They met after Luke who has been in the industry for 12 years and is self-taught, read an article about Jono and in the piece he said he was looking for backers so he could open his own place.

Leeds born and bred, Luke saw the potential and he was already on a mission to get out of the kitchen, meet more chefs and break down the barriers that competing restaurants can sometimes have.

He already owns a number of businesses in Leeds including restaurant and bar Vice and Virtue where he spends most of his time.

“I’d seen Jono’s food, heard good things about him and he’s a character in the industry so I wanted to get to know him,” said Luke.

He added: “I felt like I was at a point in my career where I had plateaued creatively, the food at Vice is superb and I’ve got a good, solid young team but I wanted someone to push me. Meeting with Jono I wasn’t sure what I wanted to happen whether we started a new project or maybe he came and replaced me at Vice and I stepped down.”

He laughed: “I don’t consider this a career because I feel like I still don’t know what I want to do with my life!”

feed dish 2 low res
Crab tartine, togarashi, soft herbs 

Luke realised he and Jono were not like-minded but that was what he was looking for, someone he could help but who could help and challenge him too. He doesn’t want to give Jono boundaries when it comes to his dishes and he wants to support him in learning the management side of a business.

“Jono’s outlook on food is completely different to mine,” explained Luke. “But in the most positive way. I’m very refined and scientific about flavours but Jono has experienced very different methods and is more maverick when it comes to combinations of food.”

He believes this contrast will create something great and he is excited for this next project which will be in Pudsey, just fifteen minutes out of the city centre. He admits there are not many ‘go-to’ restaurants in that area but it has a catchment area of 40,000 people so from a business perspective he says ’it made it sense to try something different’ there.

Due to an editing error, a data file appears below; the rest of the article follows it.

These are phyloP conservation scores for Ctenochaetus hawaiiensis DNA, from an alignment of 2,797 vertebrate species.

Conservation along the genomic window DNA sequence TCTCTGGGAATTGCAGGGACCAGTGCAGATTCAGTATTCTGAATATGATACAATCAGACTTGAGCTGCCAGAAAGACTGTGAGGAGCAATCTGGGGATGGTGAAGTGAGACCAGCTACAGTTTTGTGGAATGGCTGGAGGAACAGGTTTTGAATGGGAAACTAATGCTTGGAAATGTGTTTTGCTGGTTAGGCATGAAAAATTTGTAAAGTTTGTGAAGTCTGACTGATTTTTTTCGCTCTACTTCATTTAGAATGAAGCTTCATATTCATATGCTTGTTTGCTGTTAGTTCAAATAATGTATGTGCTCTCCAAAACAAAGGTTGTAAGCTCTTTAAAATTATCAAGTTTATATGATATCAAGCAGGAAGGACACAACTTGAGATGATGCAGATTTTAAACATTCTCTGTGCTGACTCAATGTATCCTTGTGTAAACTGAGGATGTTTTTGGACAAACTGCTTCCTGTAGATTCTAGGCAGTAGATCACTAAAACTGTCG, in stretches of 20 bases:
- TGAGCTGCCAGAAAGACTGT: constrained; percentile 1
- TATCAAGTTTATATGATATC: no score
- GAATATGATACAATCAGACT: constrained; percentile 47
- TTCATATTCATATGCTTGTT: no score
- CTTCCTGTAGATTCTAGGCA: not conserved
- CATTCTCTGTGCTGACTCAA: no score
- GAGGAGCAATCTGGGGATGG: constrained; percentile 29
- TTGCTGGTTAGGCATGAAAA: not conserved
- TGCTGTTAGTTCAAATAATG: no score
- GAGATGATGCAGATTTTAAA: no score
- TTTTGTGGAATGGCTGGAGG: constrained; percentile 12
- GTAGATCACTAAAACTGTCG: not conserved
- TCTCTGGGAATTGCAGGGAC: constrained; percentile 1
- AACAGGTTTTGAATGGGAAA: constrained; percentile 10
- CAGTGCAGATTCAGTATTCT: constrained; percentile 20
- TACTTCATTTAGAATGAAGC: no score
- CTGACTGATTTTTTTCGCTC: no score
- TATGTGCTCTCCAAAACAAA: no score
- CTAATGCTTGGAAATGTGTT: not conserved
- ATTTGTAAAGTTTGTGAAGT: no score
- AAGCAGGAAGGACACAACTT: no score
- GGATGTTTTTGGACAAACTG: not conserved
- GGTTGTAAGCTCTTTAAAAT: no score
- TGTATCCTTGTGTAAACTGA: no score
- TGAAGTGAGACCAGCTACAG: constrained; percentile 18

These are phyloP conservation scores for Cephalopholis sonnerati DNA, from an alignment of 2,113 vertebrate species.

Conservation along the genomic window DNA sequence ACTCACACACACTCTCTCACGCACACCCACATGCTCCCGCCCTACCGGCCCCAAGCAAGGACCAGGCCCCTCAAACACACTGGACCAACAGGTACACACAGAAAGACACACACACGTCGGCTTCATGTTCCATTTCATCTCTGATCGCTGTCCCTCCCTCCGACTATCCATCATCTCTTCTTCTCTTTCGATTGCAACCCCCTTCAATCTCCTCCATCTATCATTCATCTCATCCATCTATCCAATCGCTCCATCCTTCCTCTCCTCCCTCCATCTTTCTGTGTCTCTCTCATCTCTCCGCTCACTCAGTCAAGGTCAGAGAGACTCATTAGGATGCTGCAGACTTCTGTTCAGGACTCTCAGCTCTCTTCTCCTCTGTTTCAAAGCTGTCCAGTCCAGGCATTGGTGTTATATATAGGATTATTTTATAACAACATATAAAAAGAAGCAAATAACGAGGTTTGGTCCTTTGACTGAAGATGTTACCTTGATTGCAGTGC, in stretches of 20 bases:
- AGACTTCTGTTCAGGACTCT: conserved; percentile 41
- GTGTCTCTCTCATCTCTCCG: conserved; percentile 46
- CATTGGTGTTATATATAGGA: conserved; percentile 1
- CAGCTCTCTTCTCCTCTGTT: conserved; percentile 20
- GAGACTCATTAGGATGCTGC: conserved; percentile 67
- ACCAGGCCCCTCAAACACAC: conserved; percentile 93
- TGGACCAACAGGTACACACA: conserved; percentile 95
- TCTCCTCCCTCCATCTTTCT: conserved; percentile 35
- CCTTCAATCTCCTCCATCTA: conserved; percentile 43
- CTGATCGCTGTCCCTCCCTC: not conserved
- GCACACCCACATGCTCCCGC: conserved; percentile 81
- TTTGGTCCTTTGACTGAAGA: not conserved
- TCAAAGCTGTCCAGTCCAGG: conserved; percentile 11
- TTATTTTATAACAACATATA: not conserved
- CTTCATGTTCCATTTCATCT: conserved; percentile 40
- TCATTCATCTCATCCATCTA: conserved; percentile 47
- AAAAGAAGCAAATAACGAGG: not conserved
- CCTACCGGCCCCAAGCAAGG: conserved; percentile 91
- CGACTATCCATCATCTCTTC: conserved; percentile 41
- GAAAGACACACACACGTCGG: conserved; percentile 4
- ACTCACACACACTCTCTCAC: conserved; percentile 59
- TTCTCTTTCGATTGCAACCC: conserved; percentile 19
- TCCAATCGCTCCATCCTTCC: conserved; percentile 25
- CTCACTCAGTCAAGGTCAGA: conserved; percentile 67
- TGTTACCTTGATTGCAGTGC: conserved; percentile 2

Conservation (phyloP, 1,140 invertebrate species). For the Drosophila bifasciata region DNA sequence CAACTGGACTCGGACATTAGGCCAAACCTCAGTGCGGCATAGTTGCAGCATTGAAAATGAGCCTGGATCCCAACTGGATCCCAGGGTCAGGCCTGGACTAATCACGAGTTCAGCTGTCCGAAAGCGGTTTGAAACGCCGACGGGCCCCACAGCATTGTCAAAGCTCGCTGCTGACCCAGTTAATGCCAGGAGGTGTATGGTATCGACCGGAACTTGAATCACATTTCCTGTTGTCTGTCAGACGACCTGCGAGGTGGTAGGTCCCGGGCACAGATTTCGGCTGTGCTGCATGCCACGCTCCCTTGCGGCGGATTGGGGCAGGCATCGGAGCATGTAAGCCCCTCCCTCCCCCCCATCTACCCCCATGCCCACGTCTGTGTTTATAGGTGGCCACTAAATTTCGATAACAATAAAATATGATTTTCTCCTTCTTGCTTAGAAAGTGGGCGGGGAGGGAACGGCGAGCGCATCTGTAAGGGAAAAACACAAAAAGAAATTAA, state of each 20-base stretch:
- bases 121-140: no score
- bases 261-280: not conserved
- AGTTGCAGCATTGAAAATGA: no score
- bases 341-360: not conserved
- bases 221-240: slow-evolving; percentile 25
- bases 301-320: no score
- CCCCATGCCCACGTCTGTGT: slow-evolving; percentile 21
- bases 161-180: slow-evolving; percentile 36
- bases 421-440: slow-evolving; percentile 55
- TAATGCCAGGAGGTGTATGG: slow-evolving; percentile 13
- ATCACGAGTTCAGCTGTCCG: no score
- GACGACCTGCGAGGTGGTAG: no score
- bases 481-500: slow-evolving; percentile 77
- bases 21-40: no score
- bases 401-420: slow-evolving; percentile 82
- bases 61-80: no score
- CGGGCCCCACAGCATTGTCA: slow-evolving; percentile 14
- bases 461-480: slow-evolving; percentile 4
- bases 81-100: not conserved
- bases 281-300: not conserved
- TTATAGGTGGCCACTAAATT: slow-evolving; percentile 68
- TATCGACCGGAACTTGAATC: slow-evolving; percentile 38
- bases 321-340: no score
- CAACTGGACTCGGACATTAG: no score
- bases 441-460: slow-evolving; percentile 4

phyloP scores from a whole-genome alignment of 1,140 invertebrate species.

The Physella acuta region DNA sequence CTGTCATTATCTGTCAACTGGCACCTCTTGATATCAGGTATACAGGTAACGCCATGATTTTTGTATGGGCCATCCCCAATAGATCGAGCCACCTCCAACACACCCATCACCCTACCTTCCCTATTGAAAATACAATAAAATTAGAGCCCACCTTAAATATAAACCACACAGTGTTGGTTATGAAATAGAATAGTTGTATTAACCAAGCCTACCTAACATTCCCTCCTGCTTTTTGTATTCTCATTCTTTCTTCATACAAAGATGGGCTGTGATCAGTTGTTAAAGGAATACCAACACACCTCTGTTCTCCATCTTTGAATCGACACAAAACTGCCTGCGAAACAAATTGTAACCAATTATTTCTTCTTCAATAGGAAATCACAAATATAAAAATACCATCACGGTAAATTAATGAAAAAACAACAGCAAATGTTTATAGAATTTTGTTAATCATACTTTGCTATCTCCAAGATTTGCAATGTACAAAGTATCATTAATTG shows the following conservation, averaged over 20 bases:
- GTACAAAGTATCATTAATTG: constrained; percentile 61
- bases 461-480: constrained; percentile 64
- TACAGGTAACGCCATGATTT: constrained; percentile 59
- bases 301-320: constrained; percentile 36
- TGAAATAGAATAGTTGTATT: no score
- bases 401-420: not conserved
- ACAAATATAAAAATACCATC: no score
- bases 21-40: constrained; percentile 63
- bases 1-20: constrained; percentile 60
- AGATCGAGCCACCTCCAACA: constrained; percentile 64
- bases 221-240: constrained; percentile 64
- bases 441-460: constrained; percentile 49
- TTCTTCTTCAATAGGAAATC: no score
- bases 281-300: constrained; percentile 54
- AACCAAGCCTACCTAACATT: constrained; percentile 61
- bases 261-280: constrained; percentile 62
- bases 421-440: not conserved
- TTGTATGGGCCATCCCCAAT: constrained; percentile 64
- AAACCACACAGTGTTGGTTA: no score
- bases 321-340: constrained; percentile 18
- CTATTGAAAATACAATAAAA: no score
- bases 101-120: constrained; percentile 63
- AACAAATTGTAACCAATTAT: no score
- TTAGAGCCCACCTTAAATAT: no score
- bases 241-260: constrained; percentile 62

“I like to think Feed is going to be ahead of what’s currently going on in the food scene in Leeds. We’ve already got quite a buzz about the place and we haven’t even opened yet. It’s an unusual but good match us two coming together.”

Leeds has a lot of chain restaurants, what is that doing to independents?

“It’s saturated,” explained Luke. “It’s saturated by corporate companies masquerading as independents. They can throw a lot of money at it and it doesn’t matter if they make it back. So the aesthetics are great, the kitchen is great, they have a lot of staff who are paid good money but the end product isn’t great. People go there because it looks good and it’s Instagram-able.

feed dish 3 low res

Chicken liver

crumpet, pickles, raisin, chicken skin

“They are killing the independent sector and it’s very difficult, the little man gets forgotten about and it’s impossible to compete.”

He added: “One of the reasons I’m looking forward to opening in the suburbs is you have loyalty and you build a rapport.”

Due to open in August, at Feed you can expect to get a hipster breakfast brunch during the day and of course great coffee, plus sharing plates on an evening, where Jono suggests there are no holds barred, as he says there will be influences from all cuisines.

Following the current restaurant trend, it will be fine-dining food in a casual environment.

Luke said: “We want to take away that starch formality which is associated with good food. We want to make it fun.”

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The Staff Canteen

The Staff Canteen

Editor 23rd July 2018

Chefs Jonathan Hawthorne and Luke Downing on their new venture, Feed in Leeds